Bylaw officers shut down B.C. man’s homemade ‘Santa’s Village’ held for autism school

Don Taylor waves outside his Maple Ridge, B.C., home where he set up a "Santa's Village" on Dec. 19, 2019. The City of Maple Ridge has ordered him to shut the village down, saying it's in violation of city bylaws. Global News

A Maple Ridge, B.C., man’s effort to hold a “Santa’s Village” at his home to raise money for his son’s autism learning centre has been shut down by bylaw officers.

Don Taylor set up an interactive Christmas village on his lawn in the 22300-block of 124 Street earlier this month, along with an elaborate light display. Inside the home, visitors could find decorations, toys, snacks and refreshments.

Taylor and his wife, who also pose for pictures as Mr. and Mrs. Claus, were aiming to raise money for the local Chrysta Learning Centre, a local school committed to teaching students with autism and special needs.

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But on Wednesday, bylaw officers visited the home and served Taylor with a letter telling him he needs a business licence, and that his home is not permitted for “assembly use” including charity and other public events.

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“I don’t understand,” he said. “We let people come up to our homes for Halloween candy or check out Halloween displays in the garage, and no one says anything. We’re not causing an obstruction to anybody.”

Taylor says his village is only open 11 days out of the year for four hours each day, and that he’s already announced his future operating dates leading up to the new year.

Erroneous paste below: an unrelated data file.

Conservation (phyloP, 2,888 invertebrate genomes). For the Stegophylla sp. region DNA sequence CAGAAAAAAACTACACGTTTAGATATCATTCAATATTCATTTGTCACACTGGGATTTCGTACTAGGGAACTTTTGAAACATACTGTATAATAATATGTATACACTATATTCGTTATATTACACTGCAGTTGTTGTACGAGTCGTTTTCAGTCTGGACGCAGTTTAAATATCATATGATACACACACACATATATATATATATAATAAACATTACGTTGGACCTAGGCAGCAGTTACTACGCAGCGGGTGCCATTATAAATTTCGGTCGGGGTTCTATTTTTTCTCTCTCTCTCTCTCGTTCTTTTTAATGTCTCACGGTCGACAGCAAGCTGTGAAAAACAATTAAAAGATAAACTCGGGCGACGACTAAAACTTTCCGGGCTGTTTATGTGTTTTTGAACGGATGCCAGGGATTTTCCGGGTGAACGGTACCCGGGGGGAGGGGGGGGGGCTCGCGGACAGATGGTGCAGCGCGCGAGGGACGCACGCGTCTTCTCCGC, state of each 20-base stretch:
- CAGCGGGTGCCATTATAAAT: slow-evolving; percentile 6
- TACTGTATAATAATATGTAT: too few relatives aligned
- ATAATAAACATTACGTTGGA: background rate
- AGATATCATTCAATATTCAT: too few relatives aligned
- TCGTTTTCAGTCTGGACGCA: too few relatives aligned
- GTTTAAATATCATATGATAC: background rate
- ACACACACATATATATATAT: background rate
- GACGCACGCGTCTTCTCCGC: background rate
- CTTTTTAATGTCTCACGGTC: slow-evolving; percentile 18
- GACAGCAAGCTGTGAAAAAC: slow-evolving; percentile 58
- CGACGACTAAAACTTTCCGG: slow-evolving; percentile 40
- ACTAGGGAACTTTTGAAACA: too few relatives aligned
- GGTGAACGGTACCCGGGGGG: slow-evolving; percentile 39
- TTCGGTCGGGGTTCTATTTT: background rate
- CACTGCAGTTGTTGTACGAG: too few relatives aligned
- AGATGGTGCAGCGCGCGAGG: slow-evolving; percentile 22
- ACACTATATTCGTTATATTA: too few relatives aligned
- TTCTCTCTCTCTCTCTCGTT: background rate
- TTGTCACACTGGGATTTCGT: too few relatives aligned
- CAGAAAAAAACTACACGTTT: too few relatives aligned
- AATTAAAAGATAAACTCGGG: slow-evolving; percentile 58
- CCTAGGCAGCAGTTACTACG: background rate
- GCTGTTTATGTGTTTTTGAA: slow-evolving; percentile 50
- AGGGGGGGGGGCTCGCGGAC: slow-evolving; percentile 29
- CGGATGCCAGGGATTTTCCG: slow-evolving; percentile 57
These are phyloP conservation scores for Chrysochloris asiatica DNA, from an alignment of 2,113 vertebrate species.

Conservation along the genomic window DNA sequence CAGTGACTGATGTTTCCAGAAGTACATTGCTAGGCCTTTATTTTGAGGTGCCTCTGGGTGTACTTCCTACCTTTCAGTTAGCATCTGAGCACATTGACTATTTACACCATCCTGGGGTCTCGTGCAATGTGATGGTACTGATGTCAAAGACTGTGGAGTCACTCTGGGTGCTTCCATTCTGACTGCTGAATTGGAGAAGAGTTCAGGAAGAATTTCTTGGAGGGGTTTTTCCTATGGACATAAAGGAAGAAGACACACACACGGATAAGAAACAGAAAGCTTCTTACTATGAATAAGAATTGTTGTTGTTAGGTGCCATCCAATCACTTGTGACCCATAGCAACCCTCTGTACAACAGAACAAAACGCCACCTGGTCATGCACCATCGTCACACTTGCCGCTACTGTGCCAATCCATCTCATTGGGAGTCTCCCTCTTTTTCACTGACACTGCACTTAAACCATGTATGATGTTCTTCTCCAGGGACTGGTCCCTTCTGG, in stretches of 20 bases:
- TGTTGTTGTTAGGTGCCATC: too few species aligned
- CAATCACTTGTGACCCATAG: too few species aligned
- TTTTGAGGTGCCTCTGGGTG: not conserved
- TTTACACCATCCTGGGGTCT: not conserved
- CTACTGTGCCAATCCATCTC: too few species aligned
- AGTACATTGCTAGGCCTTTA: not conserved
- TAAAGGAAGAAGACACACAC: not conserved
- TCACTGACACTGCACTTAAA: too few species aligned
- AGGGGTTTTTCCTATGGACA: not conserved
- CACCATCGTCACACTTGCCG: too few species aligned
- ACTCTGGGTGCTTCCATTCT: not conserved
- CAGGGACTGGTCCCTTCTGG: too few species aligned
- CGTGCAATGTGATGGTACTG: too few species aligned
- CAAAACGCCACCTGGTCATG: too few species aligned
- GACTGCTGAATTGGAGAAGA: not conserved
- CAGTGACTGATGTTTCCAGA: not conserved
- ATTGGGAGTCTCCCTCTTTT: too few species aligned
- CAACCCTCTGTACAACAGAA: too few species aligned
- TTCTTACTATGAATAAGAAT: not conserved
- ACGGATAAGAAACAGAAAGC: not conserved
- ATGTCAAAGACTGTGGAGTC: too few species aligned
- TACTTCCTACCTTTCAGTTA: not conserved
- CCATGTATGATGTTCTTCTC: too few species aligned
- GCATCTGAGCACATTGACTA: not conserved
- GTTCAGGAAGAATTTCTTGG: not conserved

He intends to honour those dates, he says.

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“This all just started off as something just to make sure that people who didn’t want to go to the mall and wanted a more personal experience could come here and have some fun, and it grew into something more,” he said.

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“This isn’t a business at all. It’s by donation, we don’t keep the money … I’m just trying to raise money for a good cause.”

However, Taylor said he also provides services as a Santa-for-hire for private visits and home parties.

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In a statement, the City of Maple Ridge said it plans to follow up with Taylor to ensure he obtains the necessary approvals and other required steps, including a criminal record check, to ensure the village is safe for minors.

“We are keenly aware of the optics of this enforcement and while we understand the spirit and noble intentions of the charity effort, we have an obligation to act when a person is violating City Bylaws,” the city said.

“The safety and security of citizens is the highest priority.”

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Taylor says he told the bylaw officers he will reopen on the already-announced dates, but won’t accept any money.

He’s hoping the city will leave him be, but says the enforcement has made his effort to spread Christmas cheer more difficult than it needs to be.

“I would say Maple Ridge gets a huge ‘bah, humbug’ for this,” Taylor said.

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